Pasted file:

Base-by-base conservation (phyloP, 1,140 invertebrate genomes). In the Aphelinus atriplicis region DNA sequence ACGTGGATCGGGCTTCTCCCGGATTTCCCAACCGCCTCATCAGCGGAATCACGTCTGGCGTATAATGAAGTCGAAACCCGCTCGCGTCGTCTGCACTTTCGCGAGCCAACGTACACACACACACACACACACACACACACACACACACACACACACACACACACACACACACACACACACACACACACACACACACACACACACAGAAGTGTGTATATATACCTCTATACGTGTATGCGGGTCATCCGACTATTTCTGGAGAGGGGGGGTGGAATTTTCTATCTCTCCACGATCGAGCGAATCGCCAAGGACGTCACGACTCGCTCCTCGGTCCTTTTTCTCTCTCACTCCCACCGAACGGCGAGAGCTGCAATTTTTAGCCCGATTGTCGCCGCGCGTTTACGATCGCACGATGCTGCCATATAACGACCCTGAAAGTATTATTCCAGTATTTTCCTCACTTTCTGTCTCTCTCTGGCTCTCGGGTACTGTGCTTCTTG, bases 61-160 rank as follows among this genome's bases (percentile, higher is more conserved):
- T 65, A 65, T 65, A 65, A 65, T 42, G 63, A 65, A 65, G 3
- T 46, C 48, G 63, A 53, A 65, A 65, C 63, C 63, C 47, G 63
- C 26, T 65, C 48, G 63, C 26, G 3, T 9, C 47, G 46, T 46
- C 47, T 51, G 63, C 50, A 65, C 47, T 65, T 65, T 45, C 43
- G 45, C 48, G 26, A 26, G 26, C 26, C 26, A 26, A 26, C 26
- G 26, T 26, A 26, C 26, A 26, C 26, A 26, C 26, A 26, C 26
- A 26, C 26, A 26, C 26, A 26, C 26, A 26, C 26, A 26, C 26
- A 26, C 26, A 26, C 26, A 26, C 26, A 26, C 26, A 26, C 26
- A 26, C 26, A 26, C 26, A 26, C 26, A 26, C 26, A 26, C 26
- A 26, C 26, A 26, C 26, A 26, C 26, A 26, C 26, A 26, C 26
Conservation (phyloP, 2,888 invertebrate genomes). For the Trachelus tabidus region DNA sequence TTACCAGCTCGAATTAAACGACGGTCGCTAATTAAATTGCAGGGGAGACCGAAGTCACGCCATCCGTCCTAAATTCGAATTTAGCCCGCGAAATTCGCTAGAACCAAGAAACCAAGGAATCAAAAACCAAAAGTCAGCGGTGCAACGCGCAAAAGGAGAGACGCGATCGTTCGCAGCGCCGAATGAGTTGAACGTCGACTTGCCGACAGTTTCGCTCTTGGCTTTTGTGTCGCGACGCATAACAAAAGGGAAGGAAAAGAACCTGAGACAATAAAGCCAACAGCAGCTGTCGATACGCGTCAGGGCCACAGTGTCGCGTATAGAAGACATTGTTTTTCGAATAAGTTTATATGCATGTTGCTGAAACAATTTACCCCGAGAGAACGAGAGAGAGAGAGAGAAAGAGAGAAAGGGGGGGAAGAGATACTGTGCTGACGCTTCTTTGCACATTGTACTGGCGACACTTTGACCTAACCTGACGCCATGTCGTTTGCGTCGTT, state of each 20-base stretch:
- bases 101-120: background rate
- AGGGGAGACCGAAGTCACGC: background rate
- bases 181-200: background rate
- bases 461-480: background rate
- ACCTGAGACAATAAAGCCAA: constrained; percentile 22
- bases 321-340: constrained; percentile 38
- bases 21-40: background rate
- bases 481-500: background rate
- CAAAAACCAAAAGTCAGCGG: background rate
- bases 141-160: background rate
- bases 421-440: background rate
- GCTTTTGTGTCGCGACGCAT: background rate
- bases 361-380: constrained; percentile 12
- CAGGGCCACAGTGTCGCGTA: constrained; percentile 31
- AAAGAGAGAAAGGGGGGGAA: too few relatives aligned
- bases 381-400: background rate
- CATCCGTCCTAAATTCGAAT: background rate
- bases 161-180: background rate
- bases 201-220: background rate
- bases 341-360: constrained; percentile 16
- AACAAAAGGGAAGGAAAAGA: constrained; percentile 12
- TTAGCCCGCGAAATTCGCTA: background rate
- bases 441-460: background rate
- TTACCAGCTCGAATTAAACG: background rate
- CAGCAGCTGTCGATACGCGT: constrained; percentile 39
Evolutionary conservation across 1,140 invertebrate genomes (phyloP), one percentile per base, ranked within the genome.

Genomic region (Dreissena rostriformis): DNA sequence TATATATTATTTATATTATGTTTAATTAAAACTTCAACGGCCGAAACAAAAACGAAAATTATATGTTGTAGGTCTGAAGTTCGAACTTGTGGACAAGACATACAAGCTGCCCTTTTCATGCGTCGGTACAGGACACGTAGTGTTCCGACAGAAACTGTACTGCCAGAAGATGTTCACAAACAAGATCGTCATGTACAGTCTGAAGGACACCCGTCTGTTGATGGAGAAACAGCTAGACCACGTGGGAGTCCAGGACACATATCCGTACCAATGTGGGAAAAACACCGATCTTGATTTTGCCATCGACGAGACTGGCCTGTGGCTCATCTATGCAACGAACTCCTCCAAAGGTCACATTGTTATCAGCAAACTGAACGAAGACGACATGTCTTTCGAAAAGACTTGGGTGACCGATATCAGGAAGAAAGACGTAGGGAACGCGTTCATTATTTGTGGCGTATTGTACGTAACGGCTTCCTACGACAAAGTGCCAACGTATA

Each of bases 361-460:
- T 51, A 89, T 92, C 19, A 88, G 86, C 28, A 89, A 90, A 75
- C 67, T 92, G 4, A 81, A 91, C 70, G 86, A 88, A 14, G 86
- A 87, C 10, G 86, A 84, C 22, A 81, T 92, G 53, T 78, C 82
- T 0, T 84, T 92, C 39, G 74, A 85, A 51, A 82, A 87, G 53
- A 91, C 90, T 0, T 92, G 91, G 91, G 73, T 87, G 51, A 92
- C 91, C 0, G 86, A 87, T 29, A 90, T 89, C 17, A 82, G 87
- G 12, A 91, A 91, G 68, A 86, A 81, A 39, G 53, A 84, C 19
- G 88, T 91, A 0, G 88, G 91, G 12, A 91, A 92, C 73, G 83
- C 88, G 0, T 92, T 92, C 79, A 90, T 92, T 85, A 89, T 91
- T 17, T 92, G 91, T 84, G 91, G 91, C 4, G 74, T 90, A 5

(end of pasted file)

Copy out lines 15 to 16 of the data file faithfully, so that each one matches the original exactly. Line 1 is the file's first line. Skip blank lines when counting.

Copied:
- bases 181-200: background rate
- bases 461-480: background rate